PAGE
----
Is Strong Evidence Emerging on Capex-cycle Revival?

Capex cycle peaked in 2011 and since then, it has been a decade-long wait for its revival. Every year since 2015, there appeared new reasons year-after-year for its revival, only to be let down by one or the other mishaps. Some, self-manufactured like DeMon or ill-prepared GST launch and some have been the force-majeure like Pandemic. It has been the story of “almost there, yet never there” kind for the capex revival. Sample this, “The upturn in the current investment cycle, which began in 2016-17, is estimated to last up to 2022-23 when the investment rate is estimated to increase up to 33 per cent from the current level of 31.4 per cent.” This was from none other than RBI when it quoted its study in the middle of 2018. That hope was belied by the sharp slump in 2019 that got triggered by the most ill-conceived and regressive budget then. Conversations of revival is once again back on the center stage with utilizations going up in much of the core industries. Will 2021 be any different? Let us find out.

First, why is it that there is a sudden rush to callout the capex turn? What has changed now? One reason could be that in India’s capex cycle, never before, we had the combination of right Govt. policies (PLI), concessional corporate tax, commodity super cycle, China pushback (China-plus-one and de-risking Chinese imports), high industry utilization and low interest rates coming together to conspire a big turn in the investment demand. Also, China’s stringent environmental controls couldn’t have come at a better time, indirectly boosting domestic manufacturing esp. in chemicals, metals and steel. While some of these factors came into play in isolation in earlier years, like low interest rates and high utilization etc., it is for the first time that all of these are coming together, lending credibility to the optimism now. We did hit high utilization numbers (above 70% level which normally triggers the capex turn) at least on two occasions in the last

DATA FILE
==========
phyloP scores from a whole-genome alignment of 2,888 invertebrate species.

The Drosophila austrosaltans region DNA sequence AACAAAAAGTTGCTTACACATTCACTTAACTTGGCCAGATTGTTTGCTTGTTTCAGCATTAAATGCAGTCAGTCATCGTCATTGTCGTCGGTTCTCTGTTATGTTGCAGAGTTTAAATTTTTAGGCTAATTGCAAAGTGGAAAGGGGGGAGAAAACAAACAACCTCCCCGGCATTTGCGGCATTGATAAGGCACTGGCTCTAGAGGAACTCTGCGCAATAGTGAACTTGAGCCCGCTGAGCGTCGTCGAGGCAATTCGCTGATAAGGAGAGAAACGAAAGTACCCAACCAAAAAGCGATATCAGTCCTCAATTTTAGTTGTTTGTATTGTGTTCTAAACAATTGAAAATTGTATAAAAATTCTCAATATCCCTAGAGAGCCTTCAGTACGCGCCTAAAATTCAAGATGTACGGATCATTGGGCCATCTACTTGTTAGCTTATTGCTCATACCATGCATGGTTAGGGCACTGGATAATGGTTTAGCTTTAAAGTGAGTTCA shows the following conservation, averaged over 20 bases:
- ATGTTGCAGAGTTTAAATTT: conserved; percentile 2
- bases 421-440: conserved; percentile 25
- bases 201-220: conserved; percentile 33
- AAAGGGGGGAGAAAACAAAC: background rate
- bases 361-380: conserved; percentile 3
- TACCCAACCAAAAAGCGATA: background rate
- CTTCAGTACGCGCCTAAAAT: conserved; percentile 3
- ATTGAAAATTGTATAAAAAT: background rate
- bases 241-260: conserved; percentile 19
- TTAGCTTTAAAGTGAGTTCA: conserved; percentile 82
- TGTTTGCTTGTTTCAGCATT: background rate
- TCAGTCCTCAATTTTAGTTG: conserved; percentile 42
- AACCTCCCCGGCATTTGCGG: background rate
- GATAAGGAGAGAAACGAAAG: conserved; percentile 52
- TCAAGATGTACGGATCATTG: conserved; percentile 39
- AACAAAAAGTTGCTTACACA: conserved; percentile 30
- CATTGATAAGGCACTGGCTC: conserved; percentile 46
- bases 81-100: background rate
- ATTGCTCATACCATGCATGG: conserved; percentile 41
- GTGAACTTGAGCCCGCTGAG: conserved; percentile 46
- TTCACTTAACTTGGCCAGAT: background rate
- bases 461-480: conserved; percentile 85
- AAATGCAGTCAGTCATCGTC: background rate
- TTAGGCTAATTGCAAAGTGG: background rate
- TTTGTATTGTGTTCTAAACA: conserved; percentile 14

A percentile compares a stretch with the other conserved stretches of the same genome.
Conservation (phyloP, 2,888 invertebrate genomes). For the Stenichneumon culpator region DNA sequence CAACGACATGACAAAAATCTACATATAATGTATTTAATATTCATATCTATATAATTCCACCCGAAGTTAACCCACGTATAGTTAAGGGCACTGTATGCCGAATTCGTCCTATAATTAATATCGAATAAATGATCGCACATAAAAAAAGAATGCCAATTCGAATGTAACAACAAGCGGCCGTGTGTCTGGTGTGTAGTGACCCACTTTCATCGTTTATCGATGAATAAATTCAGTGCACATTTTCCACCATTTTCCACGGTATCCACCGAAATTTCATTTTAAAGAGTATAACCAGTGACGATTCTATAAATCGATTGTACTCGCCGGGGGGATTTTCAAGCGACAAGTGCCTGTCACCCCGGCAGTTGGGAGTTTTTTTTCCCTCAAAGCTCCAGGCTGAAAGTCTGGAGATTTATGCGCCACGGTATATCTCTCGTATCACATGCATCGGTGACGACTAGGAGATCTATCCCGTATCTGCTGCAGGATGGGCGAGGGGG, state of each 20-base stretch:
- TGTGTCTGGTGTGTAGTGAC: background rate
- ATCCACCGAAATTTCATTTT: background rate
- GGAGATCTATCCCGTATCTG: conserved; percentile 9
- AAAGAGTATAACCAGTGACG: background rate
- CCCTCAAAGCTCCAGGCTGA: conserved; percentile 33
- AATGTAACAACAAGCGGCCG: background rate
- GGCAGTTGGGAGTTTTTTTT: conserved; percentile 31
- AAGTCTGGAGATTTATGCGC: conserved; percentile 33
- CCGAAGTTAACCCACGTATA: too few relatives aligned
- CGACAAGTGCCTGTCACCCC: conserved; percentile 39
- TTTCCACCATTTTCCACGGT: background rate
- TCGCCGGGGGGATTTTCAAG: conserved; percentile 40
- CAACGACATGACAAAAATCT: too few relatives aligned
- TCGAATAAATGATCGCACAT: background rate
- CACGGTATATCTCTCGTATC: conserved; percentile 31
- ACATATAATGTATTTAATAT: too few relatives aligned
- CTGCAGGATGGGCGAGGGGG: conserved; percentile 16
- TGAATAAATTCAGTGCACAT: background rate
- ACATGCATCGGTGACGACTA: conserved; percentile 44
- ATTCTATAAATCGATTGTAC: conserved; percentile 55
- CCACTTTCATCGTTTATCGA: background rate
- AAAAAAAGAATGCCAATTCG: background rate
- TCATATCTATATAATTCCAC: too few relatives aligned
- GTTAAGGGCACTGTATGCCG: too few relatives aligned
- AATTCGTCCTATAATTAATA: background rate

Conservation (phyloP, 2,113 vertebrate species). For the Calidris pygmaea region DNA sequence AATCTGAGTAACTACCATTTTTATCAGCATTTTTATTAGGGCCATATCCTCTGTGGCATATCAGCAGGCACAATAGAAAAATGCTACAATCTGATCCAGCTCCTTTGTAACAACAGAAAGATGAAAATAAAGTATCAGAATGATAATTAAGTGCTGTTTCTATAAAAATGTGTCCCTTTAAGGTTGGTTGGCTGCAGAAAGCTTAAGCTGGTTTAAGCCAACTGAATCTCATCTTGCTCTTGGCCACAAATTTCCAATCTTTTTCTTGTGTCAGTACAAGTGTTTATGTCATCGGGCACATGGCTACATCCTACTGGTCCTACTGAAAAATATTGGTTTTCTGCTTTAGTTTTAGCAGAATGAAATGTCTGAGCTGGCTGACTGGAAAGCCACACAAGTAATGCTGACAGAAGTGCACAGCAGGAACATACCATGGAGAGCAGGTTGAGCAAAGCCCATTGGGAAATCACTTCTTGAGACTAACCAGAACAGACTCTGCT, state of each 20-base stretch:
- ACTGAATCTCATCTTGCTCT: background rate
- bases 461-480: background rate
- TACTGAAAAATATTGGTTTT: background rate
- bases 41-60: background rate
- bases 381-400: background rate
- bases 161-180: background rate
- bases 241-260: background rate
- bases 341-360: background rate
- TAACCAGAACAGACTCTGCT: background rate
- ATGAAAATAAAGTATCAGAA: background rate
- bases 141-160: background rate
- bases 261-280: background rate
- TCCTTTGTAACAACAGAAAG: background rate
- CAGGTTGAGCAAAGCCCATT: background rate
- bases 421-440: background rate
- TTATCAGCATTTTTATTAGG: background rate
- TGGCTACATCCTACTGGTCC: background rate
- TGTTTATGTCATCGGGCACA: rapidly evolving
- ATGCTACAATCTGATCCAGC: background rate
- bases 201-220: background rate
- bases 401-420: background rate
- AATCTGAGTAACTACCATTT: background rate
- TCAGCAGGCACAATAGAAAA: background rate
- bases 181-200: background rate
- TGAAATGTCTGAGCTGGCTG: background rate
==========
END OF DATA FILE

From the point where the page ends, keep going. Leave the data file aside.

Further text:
few years which later fizzled out because of the subsequent slump in the economic activities. But this time, the powerful combination of various factors could end up pumping the spirits of the corporate chieftains to unlock their investment plans.

But, still, is it not all of this is in the realm of speculation? To back this up, one needs to look at what corporates are actually doing on the ground. This is where, one gets to see evidence that this time, it could be really different. Sample the expansion plans announced recently by leading companies in the core sector:

  • Outlay of over $15Bn by top steel companies
  • Expansion projects worth $5 Bn by leading cement companies
  • Over $15Bn commitments in new projects by Oil & Gas companies (20% of this has already been spent in the first quarter itself reflecting the urgency in expansion)
  • $10Bn investments in the power and coal
  • $5Bn outlay in non-ferrous sector

It doesn’t stop here. If one adds the activities in the renewables, ports, gas pipelines and chemicals, outlays this time look promising and they can materially turn the cycle. More so, if the additional support comes from the turn in the credit cycle. With NPA clean-up nearing its end and with rising capital buffer in balance sheets, Indian banks are getting ready for the new credit cycle. Further, asset monetization through InvITs (Infrastructure Investment Trusts) by PSUs and other entities will go a long way in releasing funds for these entities to start fresh capex cycle. After power, the country’s oil PSUs would now float an InvIT as part of the asset monetization exercise and raise funds for new investments. For the Government, building gas pipeline infrastructure through this route is a key priority.

The reason why we are keen to decipher the dynamics in capex cycle is because of the significance it has on the overall economic growth. Solid turn in investment cycle can feed off into consumption demand which in turn can fuel investments further in a self-fulfilling fashion to set off a virtuous cycle for the economy, esp. when the cumulative impact of past structural reforms (IBC, GST, RERA etc.) are about to play positive for the macro. Such is the power of capex cycle.

Only time will tell us whether we are at the cusp of another boom in the capex cycle. With global companies looking at India as a serious option to derisk their supply chains, time couldn’t be more right for the cycle to turn, esp. when China is ready to extend unsolicited favors by increased tightening of its environmental norms and by resorting to export controls on steel, metals etc.  Interesting time to watch out for!

This article of mine was published in the online edition of Economic Times (30/06/2021). Glad to share the link: